Bishop David Ricken of Green Bay, Wisconsin, who serves as chairman of the Committee on Evangelization and Catechesis for the U.S. Conference of Catholic Bishops (USCCB) is suggesting 10 ways Catholics can live the upcoming Year of Faith.
According to a press release from the USCCB, the Year of Faith begins on October 11 and ends on November 24, 2013. With the goal of the year being to strengthen the faith of Catholics and draw the world to faith by their example, there are a variety of ways Catholics can accomplish this.
While some of the following examples are already requirements for Catholics, they can be embraced in a special way during the Year of Faith:
1. Participate in Mass. The Year of Faith is meant to promote the personal encounter with Jesus. This occurs most immediately in the Eucharist. Regular Mass attendance strengthens one’s faith through the Scriptures, the Creed, other prayers, sacred music, the homily, receiving Communion and being part of a faith community.
2. Go to Confession. Like going to Mass, Catholics find strength and grow deeper in their faith through participation in the Sacrament of Penance and Reconciliation. Confession urges people to turn back to God, express sorrow for falling short and open their lives to the power of God’s healing grace. It forgives the injuries of the past and provides strength for the future.
3. Learn about the lives of the saints. The saints are timeless examples of how to live a Christian life, and they provide endless hope. Not only were they sinners who kept trying to grow closer to God, but they also exemplify ways a person can serve God: through teaching, missionary work, charity, prayer and simply striving to please God in the ordinary actions and decisions of daily life.
4. Read the Bible daily. Scripture offers first-hand access to the Word of God and tells the story of human salvation. Catholics can pray the Scriptures (through lectio divina or other methods) to become more attuned to the Word of God. Either way, the Bible is a must for growth in the Year of Faith.
5. Read the documents of Vatican II. The Second Vatican Council (1962-65) ushered in a great renewal of the Church. It impacted how Mass is celebrated, the role of the laity, how the Church understands itself and its relationship with other Christians and non-Christians. To continue this renewal, Catholics must understand what the Council taught and how it enriches the lives of believers.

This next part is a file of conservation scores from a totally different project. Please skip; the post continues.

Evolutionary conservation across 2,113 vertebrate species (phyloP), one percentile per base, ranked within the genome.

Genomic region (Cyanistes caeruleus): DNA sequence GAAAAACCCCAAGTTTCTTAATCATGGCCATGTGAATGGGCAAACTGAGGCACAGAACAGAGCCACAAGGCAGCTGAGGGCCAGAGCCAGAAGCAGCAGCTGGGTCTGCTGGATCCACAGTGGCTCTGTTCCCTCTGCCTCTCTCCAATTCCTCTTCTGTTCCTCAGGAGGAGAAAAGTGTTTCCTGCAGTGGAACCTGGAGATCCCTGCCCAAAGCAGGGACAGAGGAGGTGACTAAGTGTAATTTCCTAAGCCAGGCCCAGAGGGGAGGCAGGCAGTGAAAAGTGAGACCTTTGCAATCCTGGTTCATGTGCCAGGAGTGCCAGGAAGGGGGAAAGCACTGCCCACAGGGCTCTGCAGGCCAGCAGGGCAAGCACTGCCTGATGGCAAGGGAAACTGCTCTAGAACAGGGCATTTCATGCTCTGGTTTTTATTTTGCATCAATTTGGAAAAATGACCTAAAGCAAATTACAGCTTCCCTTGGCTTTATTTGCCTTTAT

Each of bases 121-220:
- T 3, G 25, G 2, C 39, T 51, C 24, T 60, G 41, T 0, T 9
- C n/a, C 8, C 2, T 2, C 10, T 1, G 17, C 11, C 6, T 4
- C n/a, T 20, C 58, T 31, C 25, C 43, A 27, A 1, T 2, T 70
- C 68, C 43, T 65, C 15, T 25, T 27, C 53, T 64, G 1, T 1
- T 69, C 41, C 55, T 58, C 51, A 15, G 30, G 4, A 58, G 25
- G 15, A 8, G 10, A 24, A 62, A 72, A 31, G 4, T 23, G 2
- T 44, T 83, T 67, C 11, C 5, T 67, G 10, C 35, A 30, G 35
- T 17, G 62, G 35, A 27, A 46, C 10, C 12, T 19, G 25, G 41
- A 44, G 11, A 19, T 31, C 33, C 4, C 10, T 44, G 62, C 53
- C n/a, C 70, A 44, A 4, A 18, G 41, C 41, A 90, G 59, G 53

6. Study the Catechism. Published exactly 30 years after the start of the Council, the Catechism of the Catholic Church covers the beliefs, moral teachings, prayer and sacraments of the Catholic Church in one volume. It’s a resource for growing in understanding of the faith. Another helpful resource is the U.S. Catholic Catechism for Adults (USCCA).
7. Volunteer in the parish. The Year of Faith can’t only be about study and reflection. The solid grounding of the Scriptures, the Council and the Catechism must translate into action. The parish is a great place to start, and each person’s gifts help build up the community. People are welcome as ministers of hospitality, liturgical musicians, lectors, catechists and in other roles in parish life.
8. Help those in need. The Vatican urges Catholics to donate to charity and volunteer to help the poor during the Year of Faith. This means to personally encounter Christ in the poor, marginalized and vulnerable. Helping others brings Catholics face-to-face with Christ and creates an example for the rest of the world.
9. Invite a friend to Mass. The Year of Faith may be global in its scope, focusing on a renewal of faith and evangelization for the whole Church, but real change occurs at the local level. A personal invitation can make all the difference to someone who has drifted from the faith or feels alienated from the Church. Everyone knows people like this, so everyone can extend a loving welcome.
10. Incorporate the Beatitudes into daily life. The Beatitudes (Matthew 5:3-12) provide a rich blueprint for Christian living. Their wisdom can help all to be more humble, patient, just, transparent, loving, forgiving and free. It’s precisely the example of lived faith needed to draw people to the Church in the year ahead.
Click here for more information on the Year of Faith.
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